Ion Yadigaroglu, Partner, Capricorn Investment Group

Elon Musk, CEO, Tesla and SpaceX

Jeff Skoll, CEO, Jeff Skoll Group

Dipender Saluja, Partner, Capricorn Investment Group

Carl Pope, Inside Straight Strategies

Chamath Palihapitiya, CEO, Social Capital

Ira Ehrenpreis, Partner, DBL Partners

Hal Harvey, CEO, Energy Innovation

Antonio Gracias, CEO, Valor Equity Partners

Lyndon Rive, CEO, SolarCity

Michael Brune, Executive Director, Sierra Club

Cole Frates, Renewable Resources Group

Ari Swiller, Renewable Resources Group

Lawrence Bender, Producer, An Inconvenient Truth

Reuben Munger, Partner, Vision Ridge

Jigar Shah, President, Generate Capital Angel

Jason Calacanis, Launch Fund Partner

Gregory Manuel, MNL Partners

Adam Wolfensohn, Partner, Encourage Capital

Jason Scott, Partner, Encourage Capital

Martin Roscheisen, CEO, Diamond Foundry

Steve Westly, Former California State Controller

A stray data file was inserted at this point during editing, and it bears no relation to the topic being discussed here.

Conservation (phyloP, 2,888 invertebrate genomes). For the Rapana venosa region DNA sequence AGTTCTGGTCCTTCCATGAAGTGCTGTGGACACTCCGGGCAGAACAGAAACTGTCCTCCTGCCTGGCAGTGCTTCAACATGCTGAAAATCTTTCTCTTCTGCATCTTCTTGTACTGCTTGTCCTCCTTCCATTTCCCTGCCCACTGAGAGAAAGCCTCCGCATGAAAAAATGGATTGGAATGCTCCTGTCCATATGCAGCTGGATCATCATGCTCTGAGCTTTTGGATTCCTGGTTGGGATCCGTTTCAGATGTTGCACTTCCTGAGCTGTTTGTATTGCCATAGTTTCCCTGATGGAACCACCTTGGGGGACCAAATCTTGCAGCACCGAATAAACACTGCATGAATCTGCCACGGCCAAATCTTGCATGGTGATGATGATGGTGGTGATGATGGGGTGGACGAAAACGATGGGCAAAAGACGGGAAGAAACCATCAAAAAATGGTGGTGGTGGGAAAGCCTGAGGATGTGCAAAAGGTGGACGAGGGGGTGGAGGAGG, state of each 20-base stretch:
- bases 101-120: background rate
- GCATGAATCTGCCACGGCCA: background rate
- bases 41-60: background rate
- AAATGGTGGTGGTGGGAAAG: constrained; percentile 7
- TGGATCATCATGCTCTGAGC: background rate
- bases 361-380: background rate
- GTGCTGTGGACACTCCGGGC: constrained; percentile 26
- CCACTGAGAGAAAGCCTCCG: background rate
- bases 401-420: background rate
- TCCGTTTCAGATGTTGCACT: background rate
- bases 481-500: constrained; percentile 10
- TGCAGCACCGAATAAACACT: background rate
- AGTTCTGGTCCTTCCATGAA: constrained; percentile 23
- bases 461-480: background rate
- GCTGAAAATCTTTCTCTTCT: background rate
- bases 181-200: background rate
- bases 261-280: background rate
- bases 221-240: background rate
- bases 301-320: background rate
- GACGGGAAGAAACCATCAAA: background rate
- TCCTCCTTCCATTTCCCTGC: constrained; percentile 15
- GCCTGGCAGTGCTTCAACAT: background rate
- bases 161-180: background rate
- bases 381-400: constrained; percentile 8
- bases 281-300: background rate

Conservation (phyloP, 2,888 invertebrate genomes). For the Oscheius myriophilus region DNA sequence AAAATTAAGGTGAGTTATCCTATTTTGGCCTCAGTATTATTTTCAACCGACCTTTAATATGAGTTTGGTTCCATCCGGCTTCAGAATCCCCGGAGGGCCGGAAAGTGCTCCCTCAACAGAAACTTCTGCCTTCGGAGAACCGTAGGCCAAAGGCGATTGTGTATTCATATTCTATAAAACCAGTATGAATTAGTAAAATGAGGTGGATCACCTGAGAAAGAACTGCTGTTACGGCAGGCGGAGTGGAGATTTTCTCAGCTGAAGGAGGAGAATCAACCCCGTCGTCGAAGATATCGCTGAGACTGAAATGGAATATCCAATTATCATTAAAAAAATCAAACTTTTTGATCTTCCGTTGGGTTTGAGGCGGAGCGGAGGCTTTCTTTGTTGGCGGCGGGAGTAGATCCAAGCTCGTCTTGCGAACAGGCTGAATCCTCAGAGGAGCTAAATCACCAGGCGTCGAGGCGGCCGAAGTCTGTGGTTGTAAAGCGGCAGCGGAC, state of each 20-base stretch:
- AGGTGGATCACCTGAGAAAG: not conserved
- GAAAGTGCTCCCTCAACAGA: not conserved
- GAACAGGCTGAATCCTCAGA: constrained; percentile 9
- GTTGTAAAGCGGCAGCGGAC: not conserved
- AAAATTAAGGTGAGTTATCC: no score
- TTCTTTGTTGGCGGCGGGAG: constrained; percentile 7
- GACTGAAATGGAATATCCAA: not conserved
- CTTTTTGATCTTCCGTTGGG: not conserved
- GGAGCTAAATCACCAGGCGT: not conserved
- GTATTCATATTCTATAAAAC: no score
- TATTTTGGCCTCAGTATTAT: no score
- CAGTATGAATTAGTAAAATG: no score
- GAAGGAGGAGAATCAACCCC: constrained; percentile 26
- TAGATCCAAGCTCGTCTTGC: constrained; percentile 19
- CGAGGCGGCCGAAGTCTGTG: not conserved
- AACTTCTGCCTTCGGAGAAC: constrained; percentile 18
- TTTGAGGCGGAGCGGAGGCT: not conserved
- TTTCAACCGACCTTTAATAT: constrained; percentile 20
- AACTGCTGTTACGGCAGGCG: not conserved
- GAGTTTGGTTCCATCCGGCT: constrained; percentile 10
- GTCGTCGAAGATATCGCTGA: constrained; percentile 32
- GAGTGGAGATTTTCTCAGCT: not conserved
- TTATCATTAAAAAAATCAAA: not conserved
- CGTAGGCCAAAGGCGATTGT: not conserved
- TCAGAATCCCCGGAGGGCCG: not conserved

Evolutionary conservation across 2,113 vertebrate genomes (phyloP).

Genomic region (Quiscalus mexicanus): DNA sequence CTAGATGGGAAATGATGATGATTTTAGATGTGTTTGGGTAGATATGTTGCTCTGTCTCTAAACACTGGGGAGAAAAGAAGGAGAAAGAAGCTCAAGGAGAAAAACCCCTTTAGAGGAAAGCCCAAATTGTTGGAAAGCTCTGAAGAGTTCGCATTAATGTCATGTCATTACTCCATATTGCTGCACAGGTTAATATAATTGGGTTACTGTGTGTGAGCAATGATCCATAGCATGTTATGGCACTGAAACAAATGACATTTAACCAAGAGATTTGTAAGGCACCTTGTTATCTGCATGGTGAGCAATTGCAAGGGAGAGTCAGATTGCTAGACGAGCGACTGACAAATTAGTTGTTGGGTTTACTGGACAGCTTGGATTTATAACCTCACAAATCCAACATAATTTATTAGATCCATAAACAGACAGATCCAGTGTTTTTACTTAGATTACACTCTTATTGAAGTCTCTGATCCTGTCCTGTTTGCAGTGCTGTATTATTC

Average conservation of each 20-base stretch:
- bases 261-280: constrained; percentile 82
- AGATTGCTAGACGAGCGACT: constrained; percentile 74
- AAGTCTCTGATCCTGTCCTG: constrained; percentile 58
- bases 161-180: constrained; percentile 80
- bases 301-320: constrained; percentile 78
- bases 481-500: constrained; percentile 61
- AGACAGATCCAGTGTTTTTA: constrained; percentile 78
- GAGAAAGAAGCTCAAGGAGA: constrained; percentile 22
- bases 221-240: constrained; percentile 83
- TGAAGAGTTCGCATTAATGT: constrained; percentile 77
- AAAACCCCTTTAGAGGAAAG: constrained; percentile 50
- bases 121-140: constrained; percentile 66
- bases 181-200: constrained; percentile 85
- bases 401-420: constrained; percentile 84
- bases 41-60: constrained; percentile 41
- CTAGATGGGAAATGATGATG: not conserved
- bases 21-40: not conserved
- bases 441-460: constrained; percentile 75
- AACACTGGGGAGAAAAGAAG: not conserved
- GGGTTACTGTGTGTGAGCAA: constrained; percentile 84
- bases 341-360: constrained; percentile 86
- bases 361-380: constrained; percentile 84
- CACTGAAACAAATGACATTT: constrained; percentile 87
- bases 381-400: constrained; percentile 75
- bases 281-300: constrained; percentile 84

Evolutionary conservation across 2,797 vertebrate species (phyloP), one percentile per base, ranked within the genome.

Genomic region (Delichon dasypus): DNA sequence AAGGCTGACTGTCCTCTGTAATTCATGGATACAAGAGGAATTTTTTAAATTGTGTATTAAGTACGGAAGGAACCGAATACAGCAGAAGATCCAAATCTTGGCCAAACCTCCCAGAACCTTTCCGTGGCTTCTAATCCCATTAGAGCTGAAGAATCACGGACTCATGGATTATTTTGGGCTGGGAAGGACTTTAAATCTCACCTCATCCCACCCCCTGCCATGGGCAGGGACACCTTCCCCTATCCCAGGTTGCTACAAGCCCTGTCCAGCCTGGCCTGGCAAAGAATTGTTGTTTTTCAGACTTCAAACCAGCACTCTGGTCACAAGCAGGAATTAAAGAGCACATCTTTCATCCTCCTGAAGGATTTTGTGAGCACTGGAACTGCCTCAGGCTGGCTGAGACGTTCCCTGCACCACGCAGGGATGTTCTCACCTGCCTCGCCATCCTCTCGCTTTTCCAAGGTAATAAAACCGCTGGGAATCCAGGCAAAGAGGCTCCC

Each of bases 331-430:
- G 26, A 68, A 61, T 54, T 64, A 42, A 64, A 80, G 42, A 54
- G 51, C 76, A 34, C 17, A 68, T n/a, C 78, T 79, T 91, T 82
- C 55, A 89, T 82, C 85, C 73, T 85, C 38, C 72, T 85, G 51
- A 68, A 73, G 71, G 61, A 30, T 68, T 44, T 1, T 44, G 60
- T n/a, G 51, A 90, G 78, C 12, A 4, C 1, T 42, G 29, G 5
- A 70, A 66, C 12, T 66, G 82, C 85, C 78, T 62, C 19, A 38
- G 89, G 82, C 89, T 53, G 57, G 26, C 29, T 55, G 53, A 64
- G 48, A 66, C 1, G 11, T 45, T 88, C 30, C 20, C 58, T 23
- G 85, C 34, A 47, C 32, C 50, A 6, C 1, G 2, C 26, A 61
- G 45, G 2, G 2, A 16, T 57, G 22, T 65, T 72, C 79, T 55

Jules Kortenhorst, CEO, Rocky Mountain Institute

Steven Dietz, Partner, Upfront Ventures

Kevin Parker, CEO, Sustainable Insight Capital

Anja Manuel, Partner, RiceHadleyGates

Larry Lunt, CEO, Armonia

Mindy Lubber, President, Ceres

Tom Darden, Partner, Cherokee Fund

Panos Ninios, Partner, True Green Capital

Jesse Fink, Chairman, MissionPoint

Matt Breidert, Senior Portfolio Manager, Ecofin

Suhail Rizvi, CEO, Rizvi Traverse

Jeffrey Tannenbaum, Chairman, sPower

Rob Davenport, Managing Partner, Brightpath Capital

Stuart Davidson, Chairman, Sonen

Laurence Levi, Partner, VO2 Partners

Rob Day, Partner, Black Coral Capital

Dan Fuller, CIO, Fuller Smith

Nicholas Eisenberger, Partner, Pure Energy

Marc Stuart, CEO, Allotrope Partners

Justin Kamine, Kamine Development

Peter R. Stein, Managing Director, Lyme Timber

Bruce Kahn, PM, Sustainable Insight

Raúl Pomares, Capital Managing Director, Sonen